EL CENTRO – As the stands and field of the El Centro football stadium filled with people Saturday night, the music of a Ventura Latino praise band had those already in attendance clapping and raising their hands in joy. Soon, the Elliot Band rocked the stadium with Beatle numbers, popular praise songs, and their own, original songs.
The people had come to hear motivational speaker Nick Vujicic. Many had come to have their lives transformed. They came to grab onto the hope he offered.
Vujicic was born thirty years before without arms or legs. His parents had been told he would live out his days in an institution. His parents disregarded that prognosis, and instead, instilled in Nick a higher hope.
As Nick said, “I’m a PK, a preacher’s kid.”
His parents tapped into the hope that Jesus Christ promised and they raised their son in their faith.
For Nick, life wasn’t so easy. At school he was bullied. Besides feeling ostracized, he realized that if something didn’t change in his life he would always be a burden to his parents. First he contemplated suicide, and then he attempted suicide.
What saved him was the thought of his mother, father, and brother crying over his grave, wondering what else they could have done to help Nick.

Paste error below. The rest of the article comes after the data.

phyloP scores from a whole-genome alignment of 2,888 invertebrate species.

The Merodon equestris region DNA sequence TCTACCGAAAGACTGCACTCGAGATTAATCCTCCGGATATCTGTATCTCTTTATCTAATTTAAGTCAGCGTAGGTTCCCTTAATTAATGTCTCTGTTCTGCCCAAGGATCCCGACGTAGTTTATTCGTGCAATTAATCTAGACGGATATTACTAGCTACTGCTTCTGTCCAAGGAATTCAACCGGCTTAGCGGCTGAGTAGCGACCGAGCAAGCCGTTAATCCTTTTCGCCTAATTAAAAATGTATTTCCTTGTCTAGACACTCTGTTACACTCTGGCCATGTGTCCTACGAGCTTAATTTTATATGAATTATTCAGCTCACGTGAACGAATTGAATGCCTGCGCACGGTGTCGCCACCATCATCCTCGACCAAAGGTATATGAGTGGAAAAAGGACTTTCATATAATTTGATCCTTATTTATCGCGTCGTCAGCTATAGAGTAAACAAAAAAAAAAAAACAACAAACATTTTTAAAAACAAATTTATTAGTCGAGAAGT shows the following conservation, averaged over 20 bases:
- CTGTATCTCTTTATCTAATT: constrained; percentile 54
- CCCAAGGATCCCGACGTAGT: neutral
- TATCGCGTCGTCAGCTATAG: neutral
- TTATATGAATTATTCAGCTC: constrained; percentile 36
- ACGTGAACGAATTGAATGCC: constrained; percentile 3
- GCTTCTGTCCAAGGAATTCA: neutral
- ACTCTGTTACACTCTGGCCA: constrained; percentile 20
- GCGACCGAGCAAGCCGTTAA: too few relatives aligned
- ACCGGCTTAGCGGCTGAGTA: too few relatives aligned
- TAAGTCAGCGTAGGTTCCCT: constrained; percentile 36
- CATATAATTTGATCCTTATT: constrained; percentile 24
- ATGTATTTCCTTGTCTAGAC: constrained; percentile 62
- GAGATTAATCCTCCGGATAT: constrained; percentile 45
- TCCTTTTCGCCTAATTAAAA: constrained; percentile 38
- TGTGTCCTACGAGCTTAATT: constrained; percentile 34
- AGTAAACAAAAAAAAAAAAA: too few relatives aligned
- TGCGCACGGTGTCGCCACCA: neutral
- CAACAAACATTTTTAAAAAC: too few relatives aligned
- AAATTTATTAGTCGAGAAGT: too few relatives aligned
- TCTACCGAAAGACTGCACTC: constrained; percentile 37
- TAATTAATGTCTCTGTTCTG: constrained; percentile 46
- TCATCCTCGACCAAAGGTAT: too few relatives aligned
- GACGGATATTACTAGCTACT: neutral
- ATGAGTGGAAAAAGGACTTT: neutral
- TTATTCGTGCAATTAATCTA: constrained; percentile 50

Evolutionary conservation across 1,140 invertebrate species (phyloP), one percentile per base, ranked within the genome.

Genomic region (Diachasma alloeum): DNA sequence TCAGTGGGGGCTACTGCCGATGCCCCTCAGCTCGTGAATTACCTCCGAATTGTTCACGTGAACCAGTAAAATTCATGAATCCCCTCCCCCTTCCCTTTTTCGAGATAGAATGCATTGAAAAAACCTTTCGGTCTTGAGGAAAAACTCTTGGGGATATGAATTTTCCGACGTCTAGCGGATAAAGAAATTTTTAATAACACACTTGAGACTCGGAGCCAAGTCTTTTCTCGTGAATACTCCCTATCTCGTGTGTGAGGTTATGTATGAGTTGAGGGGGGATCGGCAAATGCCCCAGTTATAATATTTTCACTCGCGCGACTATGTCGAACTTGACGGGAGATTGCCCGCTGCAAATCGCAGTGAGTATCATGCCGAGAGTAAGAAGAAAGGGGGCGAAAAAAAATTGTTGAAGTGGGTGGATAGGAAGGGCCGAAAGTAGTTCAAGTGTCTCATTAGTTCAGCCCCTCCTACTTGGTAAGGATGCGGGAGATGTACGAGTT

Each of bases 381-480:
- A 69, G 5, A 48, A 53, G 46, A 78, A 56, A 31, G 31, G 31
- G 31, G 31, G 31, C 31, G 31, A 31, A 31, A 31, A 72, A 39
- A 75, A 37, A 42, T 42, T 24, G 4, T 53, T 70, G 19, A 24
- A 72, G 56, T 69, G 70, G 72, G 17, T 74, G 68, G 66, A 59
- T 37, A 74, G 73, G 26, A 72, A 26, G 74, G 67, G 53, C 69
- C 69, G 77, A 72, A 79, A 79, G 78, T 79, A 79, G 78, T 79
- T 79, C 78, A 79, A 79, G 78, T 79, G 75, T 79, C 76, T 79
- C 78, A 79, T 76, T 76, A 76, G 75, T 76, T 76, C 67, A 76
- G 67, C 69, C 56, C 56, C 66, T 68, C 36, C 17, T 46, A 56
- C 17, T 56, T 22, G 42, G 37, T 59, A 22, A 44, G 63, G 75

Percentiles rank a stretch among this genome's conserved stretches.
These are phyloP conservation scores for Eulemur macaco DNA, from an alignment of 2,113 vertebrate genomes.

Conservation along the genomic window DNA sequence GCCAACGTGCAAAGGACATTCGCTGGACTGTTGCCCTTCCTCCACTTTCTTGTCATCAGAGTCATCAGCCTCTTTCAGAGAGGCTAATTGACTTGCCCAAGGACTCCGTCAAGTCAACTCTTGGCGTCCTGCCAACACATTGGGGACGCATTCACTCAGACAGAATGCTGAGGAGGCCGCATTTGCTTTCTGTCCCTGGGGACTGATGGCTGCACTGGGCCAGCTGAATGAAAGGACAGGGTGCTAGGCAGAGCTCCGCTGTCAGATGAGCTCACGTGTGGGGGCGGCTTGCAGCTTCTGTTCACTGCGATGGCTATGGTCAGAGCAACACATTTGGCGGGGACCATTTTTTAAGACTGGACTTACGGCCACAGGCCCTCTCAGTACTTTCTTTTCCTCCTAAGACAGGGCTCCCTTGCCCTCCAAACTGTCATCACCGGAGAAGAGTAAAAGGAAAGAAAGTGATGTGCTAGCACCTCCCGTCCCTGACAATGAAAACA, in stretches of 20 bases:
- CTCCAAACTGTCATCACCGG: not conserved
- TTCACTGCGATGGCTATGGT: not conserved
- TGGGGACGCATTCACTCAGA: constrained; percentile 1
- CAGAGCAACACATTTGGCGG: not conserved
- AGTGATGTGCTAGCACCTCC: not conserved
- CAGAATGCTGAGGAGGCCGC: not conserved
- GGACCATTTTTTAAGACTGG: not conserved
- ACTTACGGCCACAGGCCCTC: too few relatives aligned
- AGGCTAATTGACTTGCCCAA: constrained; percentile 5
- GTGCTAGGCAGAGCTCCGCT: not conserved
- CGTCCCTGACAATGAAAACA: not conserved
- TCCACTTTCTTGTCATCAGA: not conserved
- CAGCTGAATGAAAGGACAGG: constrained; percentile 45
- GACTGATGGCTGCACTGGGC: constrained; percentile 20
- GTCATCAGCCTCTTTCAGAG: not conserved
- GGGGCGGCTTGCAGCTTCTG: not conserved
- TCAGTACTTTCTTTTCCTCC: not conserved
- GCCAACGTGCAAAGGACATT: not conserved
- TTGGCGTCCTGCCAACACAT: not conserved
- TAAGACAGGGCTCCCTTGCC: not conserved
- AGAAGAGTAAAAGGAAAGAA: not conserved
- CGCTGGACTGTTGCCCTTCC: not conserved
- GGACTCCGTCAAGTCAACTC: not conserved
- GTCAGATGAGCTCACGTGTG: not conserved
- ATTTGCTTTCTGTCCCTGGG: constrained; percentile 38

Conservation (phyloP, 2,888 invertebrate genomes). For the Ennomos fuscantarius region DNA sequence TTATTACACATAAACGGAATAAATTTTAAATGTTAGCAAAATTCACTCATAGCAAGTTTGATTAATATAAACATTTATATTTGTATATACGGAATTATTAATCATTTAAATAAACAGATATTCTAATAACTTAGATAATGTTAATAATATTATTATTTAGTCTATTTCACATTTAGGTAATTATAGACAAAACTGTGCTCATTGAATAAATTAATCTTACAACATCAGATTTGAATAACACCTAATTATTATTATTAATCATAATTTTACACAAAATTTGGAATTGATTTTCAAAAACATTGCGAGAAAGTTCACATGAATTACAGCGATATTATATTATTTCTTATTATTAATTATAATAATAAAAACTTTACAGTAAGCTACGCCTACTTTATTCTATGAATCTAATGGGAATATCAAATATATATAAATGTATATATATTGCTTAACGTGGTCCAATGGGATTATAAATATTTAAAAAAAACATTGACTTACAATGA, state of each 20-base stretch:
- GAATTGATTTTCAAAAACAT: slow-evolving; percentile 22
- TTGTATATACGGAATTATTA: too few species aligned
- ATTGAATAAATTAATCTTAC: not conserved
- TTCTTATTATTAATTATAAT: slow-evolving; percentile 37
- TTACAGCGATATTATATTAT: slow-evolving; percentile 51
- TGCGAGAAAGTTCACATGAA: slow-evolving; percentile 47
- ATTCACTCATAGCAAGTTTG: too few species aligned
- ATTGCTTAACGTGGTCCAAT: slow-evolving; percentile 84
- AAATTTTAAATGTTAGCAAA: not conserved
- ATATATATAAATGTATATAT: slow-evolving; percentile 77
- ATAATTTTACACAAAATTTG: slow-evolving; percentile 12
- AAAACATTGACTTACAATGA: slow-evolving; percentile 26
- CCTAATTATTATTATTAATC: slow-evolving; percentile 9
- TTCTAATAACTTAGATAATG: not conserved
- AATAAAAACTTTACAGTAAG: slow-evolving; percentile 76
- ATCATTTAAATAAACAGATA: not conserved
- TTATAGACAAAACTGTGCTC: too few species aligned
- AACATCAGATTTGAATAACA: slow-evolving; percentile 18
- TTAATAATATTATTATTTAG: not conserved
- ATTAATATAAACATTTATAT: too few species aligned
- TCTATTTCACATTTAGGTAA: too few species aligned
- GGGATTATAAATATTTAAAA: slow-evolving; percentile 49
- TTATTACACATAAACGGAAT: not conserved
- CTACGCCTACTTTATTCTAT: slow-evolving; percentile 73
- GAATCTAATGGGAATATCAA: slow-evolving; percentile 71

Nick couldn’t bare their grief.
He took his parents faith as his own, and began a personal relationship with Jesus that has propelled him to 44 countries, speaking engagements, music videos, writing books, which the latest has just reached the New York Bestsellers List, and being an evangelist, leading others to the Lord.
John Lowry, Prison Fellowship leader in the Imperial Valley, introduced Nick. The crowd of 3100 plus warmly welcomed him as he was carried onto a desk placed on the stage.
For the next hour, Nick had the crowd laughing and crying, at times simultaneously. He touched their souls as he “walked” from one end of the desk to the other. Amazingly, he spoke how fast he could tap out words on the computer with his partial foot, and the songs he could play on a keyboard.
Later, as he called the lost to come forward, and do as he had done 15 years previously, accept Jesus Christ into their lives, the blind, the lame, and the deaf came forward, filled with hope that their lives too could have purpose.
Over six hundred people of all ages came to the stage, and over three hundred accepted Christ as their Savior.
Later, Nick spoke and “hugged” each person in a line that snaked around the goal post.
“People don’t know what the Lord can do with their broken pieces until they give them to the Lord.” Nick said.